Second, paying for tuition is not enough. As skeptics have rightfully pointed out, the record of community colleges when it comes to degree completion is poor. Many students need help navigating the often-labyrinthine U.S. higher education system, yet community colleges are strapped for funds. In fact, per-pupil expenditures at public universities and colleges today are more than 20 percent below what they were 20 years ago. Increased public investment in this sector would almost certainly yield more degrees, especially when paired with effective and inexpensive coaching. Coaching and mentoring can and should come from the community — ideally, from individuals who have similar cultural experiences as students. Such mentorship programs, for example, are part of the Tennessee Promise and Say Yes Buffalo models.

Third, Promise initiatives need tighter integration with the labor market through pathways programs, apprenticeships and career preparation. States can begin by implementing clear policies that allow credits from any public college or university in the state to transfer to any other public college or university in the state. Seamless credit transfers increase degree attainment and can save students and families a lot of money.

Involvement from the business community can also leverage the power of tuition-free college into good jobs. This is best done locally, both because it promotes economic and community development and because many alumni already stay relatively close to their alma mater. Specifically, community colleges should partner with high-wage local employers looking for talent; these employers could offer technical input on curricula to ensure alignment with their needs.

Navigation and support resources can also help strengthen these pathways from community college into the workforce. Tools to help workers transitioning out of the service industry for something better, such as the opportunity occupations developed by the Federal Reserve Banks in Cleveland, Atlanta and Philadelphia, can be made even more salient by coaches and navigators who help students understand their options.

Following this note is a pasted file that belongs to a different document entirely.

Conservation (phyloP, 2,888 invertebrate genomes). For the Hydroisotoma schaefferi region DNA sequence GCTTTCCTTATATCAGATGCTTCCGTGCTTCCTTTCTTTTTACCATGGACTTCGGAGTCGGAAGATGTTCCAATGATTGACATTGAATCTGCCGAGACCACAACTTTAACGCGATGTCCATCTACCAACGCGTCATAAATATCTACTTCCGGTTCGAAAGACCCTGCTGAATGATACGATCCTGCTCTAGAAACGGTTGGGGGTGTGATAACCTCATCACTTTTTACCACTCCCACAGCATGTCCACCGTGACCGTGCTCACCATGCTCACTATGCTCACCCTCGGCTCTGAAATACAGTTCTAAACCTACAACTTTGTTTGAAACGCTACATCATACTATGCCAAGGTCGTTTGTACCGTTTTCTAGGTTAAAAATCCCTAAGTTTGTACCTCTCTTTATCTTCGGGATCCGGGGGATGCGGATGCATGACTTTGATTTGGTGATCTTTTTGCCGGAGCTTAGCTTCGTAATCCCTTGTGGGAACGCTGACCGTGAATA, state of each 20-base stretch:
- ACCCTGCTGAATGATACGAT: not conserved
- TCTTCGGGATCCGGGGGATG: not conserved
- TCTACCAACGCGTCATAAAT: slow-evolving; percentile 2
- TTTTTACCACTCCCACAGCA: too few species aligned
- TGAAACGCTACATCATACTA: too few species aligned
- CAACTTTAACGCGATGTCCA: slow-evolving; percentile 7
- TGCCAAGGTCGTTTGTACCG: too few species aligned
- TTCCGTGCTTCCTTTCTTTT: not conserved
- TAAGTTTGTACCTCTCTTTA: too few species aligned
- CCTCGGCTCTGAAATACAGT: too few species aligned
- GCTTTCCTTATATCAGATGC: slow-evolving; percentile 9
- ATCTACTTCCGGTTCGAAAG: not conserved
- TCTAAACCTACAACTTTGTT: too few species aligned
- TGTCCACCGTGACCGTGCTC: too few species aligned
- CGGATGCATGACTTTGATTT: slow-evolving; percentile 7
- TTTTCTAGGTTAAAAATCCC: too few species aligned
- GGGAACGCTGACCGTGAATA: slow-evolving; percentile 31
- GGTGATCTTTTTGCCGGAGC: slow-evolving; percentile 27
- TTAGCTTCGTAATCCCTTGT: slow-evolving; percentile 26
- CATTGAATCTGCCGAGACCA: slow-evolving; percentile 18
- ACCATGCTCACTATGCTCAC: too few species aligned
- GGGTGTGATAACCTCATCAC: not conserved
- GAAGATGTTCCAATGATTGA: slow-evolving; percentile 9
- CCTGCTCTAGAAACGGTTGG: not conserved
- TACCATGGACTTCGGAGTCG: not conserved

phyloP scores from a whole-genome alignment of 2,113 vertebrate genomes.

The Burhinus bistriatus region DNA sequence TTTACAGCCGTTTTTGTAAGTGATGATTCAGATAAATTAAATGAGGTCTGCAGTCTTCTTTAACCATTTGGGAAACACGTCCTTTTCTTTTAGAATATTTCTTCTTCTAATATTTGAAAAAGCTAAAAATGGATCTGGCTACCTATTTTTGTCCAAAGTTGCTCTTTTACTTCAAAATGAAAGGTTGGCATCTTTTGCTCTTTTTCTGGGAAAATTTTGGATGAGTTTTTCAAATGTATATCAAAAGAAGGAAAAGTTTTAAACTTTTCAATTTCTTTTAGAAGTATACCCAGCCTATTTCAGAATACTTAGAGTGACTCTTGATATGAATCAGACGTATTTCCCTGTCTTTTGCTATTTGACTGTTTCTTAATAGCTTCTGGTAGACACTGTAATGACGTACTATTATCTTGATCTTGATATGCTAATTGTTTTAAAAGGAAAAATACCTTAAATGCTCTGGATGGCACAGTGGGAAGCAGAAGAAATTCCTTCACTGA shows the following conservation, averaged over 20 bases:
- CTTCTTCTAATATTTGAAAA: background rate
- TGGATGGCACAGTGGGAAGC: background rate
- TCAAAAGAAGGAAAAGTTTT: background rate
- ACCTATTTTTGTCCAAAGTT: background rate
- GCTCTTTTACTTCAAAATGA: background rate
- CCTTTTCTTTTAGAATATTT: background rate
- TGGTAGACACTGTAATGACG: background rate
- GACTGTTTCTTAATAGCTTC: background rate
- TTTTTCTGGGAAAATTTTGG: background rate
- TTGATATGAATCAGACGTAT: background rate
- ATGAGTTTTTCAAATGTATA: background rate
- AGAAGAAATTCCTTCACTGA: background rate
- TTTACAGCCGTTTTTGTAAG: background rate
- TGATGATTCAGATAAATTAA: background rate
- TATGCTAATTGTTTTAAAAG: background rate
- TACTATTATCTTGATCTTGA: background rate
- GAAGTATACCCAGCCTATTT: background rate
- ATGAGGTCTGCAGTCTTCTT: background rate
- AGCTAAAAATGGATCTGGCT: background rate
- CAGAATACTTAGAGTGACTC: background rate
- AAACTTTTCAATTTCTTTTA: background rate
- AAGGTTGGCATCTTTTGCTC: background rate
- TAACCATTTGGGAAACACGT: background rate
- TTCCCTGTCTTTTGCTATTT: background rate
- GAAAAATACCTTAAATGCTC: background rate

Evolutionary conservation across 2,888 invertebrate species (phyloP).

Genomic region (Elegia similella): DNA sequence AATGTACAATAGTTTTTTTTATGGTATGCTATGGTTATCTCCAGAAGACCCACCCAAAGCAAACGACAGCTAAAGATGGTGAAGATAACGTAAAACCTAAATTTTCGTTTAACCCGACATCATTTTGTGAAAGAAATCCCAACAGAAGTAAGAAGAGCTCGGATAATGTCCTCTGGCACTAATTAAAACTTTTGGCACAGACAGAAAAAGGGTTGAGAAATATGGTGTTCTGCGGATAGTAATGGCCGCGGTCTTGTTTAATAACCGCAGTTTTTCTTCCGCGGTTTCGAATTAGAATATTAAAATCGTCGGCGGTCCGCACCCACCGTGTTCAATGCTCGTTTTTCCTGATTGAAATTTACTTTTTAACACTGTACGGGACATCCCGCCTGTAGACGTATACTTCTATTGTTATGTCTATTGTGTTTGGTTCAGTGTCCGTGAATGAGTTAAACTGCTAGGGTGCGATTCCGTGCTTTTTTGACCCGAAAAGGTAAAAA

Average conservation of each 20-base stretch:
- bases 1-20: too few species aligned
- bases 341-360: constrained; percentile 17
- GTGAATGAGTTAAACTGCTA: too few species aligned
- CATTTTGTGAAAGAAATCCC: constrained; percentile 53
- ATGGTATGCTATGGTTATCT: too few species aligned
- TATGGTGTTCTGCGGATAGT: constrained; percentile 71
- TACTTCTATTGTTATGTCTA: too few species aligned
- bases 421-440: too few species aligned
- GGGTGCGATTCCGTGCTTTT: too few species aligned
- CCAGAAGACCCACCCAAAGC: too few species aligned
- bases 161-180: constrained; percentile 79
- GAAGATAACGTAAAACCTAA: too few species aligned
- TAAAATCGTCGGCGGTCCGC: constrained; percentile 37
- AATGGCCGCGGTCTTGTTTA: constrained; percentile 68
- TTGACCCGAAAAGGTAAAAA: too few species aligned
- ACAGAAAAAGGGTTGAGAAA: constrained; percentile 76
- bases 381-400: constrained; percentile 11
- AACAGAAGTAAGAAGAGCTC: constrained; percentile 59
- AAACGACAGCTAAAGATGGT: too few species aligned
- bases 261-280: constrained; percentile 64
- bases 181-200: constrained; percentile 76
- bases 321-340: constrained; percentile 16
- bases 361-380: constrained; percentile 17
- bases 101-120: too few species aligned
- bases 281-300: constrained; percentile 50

What would it cost? The Tennessee Promise program spends on average $1,200 per student per two-semester academic year, for a total cost of $32 million in 2019-20. Michigan appropriated $30 million for Michigan Reconnect in 2021. Our own small hometown of Kalamazoo, Mich., will itself receive more than these amounts in federal relief, and aid to states is measured in the billions. With federal funds used to seed and start these programs, their demonstrated benefits can underpin support for permanent funding, as just happened in Rhode Island.

Governors and other state policymakers have an opportunity they rarely see: the chance (and the money) to truly influence the economic future of their states. A well-structured free college program is one of the best ways to do it.

Michelle Miller-Adams is a senior researcher at the W.E. Upjohn Institute and a professor at Grand Valley State University. Brad Hershbein is a senior economist and communications adviser at the W.E. Upjohn Institute.

Governing's opinion columns reflect the views of their authors and not necessarily those of Governing's editors or management.